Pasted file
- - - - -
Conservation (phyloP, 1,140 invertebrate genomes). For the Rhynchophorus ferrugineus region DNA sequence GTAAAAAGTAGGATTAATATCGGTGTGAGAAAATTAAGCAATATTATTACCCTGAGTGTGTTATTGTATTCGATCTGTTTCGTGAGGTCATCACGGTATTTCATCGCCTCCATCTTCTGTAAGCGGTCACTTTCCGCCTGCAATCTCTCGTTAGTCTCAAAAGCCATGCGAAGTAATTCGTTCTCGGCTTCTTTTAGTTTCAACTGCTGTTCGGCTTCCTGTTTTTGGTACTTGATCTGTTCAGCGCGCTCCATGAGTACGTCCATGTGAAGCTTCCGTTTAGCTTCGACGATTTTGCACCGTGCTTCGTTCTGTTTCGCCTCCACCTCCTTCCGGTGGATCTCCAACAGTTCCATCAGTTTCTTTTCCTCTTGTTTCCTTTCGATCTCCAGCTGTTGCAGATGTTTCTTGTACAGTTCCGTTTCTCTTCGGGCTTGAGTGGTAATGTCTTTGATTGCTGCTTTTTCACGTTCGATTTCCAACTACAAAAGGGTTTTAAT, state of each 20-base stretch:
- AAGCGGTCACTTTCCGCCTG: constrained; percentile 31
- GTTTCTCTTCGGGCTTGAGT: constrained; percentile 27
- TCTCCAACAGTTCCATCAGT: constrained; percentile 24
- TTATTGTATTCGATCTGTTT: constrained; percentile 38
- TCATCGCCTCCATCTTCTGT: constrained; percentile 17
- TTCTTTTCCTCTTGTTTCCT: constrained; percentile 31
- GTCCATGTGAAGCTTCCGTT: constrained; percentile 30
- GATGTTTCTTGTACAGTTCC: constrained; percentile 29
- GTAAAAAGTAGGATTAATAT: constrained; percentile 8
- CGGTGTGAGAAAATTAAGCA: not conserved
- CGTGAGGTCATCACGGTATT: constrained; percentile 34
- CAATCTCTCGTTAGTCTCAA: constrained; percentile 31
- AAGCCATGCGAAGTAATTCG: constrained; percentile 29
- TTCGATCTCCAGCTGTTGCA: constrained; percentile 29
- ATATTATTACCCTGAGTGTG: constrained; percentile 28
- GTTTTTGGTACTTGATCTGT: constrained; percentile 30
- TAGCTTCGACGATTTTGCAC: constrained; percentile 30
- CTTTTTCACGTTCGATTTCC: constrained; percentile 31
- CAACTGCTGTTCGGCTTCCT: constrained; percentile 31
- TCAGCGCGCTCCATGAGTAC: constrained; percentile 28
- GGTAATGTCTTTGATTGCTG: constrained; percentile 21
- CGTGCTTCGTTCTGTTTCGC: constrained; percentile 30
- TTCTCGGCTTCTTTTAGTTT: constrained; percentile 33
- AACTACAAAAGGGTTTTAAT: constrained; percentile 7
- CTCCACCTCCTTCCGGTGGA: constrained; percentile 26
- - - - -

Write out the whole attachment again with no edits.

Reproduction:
Conservation (phyloP, 1,140 invertebrate genomes). For the Rhynchophorus ferrugineus region DNA sequence GTAAAAAGTAGGATTAATATCGGTGTGAGAAAATTAAGCAATATTATTACCCTGAGTGTGTTATTGTATTCGATCTGTTTCGTGAGGTCATCACGGTATTTCATCGCCTCCATCTTCTGTAAGCGGTCACTTTCCGCCTGCAATCTCTCGTTAGTCTCAAAAGCCATGCGAAGTAATTCGTTCTCGGCTTCTTTTAGTTTCAACTGCTGTTCGGCTTCCTGTTTTTGGTACTTGATCTGTTCAGCGCGCTCCATGAGTACGTCCATGTGAAGCTTCCGTTTAGCTTCGACGATTTTGCACCGTGCTTCGTTCTGTTTCGCCTCCACCTCCTTCCGGTGGATCTCCAACAGTTCCATCAGTTTCTTTTCCTCTTGTTTCCTTTCGATCTCCAGCTGTTGCAGATGTTTCTTGTACAGTTCCGTTTCTCTTCGGGCTTGAGTGGTAATGTCTTTGATTGCTGCTTTTTCACGTTCGATTTCCAACTACAAAAGGGTTTTAAT, state of each 20-base stretch:
- AAGCGGTCACTTTCCGCCTG: constrained; percentile 31
- GTTTCTCTTCGGGCTTGAGT: constrained; percentile 27
- TCTCCAACAGTTCCATCAGT: constrained; percentile 24
- TTATTGTATTCGATCTGTTT: constrained; percentile 38
- TCATCGCCTCCATCTTCTGT: constrained; percentile 17
- TTCTTTTCCTCTTGTTTCCT: constrained; percentile 31
- GTCCATGTGAAGCTTCCGTT: constrained; percentile 30
- GATGTTTCTTGTACAGTTCC: constrained; percentile 29
- GTAAAAAGTAGGATTAATAT: constrained; percentile 8
- CGGTGTGAGAAAATTAAGCA: not conserved
- CGTGAGGTCATCACGGTATT: constrained; percentile 34
- CAATCTCTCGTTAGTCTCAA: constrained; percentile 31
- AAGCCATGCGAAGTAATTCG: constrained; percentile 29
- TTCGATCTCCAGCTGTTGCA: constrained; percentile 29
- ATATTATTACCCTGAGTGTG: constrained; percentile 28
- GTTTTTGGTACTTGATCTGT: constrained; percentile 30
- TAGCTTCGACGATTTTGCAC: constrained; percentile 30
- CTTTTTCACGTTCGATTTCC: constrained; percentile 31
- CAACTGCTGTTCGGCTTCCT: constrained; percentile 31
- TCAGCGCGCTCCATGAGTAC: constrained; percentile 28
- GGTAATGTCTTTGATTGCTG: constrained; percentile 21
- CGTGCTTCGTTCTGTTTCGC: constrained; percentile 30
- TTCTCGGCTTCTTTTAGTTT: constrained; percentile 33
- AACTACAAAAGGGTTTTAAT: constrained; percentile 7
- CTCCACCTCCTTCCGGTGGA: constrained; percentile 26